• $\begingroup$ I completely understand your point, and find it valuable. However, i wonder if a fake X3 or X4 boost in ammo (more if you consider the ammo weight) in some special conditions wouldn't be a super-gift... ??? Again i'm thinking here about making the enemy deaf, which i (maybe wrongly) consider as an important move. $\endgroup$ – GameAlchemist Mar 26 '16 at 22:52
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    $\begingroup$ So you are expecting to deafen the enemy sitting at 300 meters with your cover fire while expecting your own soldiers at 0 meters range to not get deafened by the confounding din they are making? Sounds more like magic than technology to me @GameAlchemist $\endgroup$ – Youstay Igo Mar 26 '16 at 22:55
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Even at quite close range, most bullets miss. See, for instance here.

As a result, particularly in military engagements, people don't react to the sound of guns being fired in the distance. Rather, they respond to the whir of bullets passing close by, or seeing dust kicked up by close misses.

Plus, I think you underestimate just how much stress is involved in shootouts, and how that affects (negatively) mental performance. Carrying a number of magazines loaded with blanks would be an open invitation to grabbing the wrong magazine and shooting blanks when you really, really didn't want to.

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  • $\begingroup$ So you make a complete distinction of the theat a) that comes from hearing a (maybe near) gun firing and b) that comes from hearing a bullet passing near your (a 'crack' or dust explosing near you ?) $\endgroup$ – GameAlchemist Mar 26 '16 at 22:14
  • $\begingroup$ PS : i don't think i underestimate the stress of hearing a gun shooting near : all the contrary ! I think that a gun that (can) just sounds as its shooting at you is enough a threat to be an effective tactical weapon for a cover fire !!! $\endgroup$ – GameAlchemist Mar 26 '16 at 22:18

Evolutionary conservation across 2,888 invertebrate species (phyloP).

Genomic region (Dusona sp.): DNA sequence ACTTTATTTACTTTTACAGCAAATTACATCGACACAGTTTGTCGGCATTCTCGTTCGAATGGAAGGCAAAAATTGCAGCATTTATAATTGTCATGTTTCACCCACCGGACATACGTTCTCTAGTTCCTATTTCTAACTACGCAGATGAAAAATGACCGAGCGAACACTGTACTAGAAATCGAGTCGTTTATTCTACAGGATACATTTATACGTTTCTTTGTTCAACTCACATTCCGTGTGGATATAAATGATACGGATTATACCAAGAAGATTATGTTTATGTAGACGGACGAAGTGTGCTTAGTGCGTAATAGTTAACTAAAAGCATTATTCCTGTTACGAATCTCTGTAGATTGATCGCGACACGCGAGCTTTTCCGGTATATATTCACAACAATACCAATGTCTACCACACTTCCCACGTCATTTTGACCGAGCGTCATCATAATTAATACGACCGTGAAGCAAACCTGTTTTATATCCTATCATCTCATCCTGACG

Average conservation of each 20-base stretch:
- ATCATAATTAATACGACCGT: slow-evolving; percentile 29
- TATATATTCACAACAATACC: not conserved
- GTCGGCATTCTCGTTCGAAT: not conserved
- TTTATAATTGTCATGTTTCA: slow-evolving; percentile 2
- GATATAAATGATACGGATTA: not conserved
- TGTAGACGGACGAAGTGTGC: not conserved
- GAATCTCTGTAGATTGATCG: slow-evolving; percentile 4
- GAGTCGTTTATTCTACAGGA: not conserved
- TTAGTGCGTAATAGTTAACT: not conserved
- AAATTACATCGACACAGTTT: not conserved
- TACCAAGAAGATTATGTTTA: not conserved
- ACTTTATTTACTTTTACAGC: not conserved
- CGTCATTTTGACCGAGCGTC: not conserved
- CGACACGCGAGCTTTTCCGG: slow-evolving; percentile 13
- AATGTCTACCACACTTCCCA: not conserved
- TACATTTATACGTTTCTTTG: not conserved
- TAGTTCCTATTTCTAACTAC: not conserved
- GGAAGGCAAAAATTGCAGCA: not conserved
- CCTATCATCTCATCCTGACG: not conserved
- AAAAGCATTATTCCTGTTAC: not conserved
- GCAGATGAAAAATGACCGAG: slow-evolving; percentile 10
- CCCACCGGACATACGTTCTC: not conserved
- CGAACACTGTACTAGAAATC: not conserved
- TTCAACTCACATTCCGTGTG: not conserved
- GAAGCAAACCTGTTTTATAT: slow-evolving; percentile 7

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    $\begingroup$ (Insert shaking of head/rolling of eyes) - No. The rule of a shooting environment is: if you can't hear the bullets, they aren't shooting at you, except at very close quarters, say 10 yards or less. Unless you can see them pointing their guns in your direction. And anyways, modern firearms have very little flash or smoke - that's why it's called smokeless powder. $\endgroup$ – WhatRoughBeast Mar 26 '16 at 22:32
  • $\begingroup$ Well i'm not sure all soldiers would just consider a threat the 'second' sound of a gun. And i'd say a "less than 10 yards cover" seems quite a good way to sneak in to me... $\endgroup$ – GameAlchemist Mar 26 '16 at 22:36
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    $\begingroup$ @GameAlchemist: I'd suggest that some practical experience would help here. $\endgroup$ – jamesqf Mar 27 '16 at 17:36
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I think the detail that may be missing is just how fluid a combat situation is. When you are laying down cover fire, it's because one of your friends is out in a very precarious position, dependent on your ability to stop anyone from squeezing a shot off at them. If you were firing blanks for cover, you would have to do one more motion to switch to using real bullets if someone peeked out to take a shot at your friend. That's one more mechanical contraption between you and the protection of your friend's life. You may only get a fraction of a second, and then its too late.

From what I have seen from special forces, the desire for guns is always to pare them down to simpler and simpler devices which are almost failproof.